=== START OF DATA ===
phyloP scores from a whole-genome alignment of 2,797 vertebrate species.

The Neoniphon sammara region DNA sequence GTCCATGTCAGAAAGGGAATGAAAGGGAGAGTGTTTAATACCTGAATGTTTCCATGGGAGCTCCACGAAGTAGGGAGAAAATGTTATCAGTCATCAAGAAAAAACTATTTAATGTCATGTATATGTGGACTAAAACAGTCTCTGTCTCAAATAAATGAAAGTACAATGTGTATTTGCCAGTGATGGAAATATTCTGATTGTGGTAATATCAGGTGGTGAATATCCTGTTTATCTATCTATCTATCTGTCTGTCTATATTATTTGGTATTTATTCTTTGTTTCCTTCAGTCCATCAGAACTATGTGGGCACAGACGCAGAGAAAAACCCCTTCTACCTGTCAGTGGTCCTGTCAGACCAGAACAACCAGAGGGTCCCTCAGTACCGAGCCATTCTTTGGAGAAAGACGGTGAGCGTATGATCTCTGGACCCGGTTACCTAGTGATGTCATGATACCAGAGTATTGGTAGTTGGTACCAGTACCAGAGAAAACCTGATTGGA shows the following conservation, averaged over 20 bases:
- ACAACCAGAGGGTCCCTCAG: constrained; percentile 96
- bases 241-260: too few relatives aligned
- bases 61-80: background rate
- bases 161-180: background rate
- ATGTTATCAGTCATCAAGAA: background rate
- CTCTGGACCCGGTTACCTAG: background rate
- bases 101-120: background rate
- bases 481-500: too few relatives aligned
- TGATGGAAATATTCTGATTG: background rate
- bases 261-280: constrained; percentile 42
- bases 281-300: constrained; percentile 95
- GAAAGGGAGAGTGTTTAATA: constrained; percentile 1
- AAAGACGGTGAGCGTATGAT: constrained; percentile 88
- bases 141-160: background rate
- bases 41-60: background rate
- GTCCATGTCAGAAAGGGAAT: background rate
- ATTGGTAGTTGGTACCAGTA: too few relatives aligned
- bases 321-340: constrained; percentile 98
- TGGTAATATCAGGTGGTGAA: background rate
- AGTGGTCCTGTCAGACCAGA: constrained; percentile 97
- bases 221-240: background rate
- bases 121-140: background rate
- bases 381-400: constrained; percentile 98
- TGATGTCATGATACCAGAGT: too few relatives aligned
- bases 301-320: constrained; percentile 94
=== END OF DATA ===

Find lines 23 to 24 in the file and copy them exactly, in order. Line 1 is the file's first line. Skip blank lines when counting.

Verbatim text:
- bases 221-240: background rate
- bases 121-140: background rate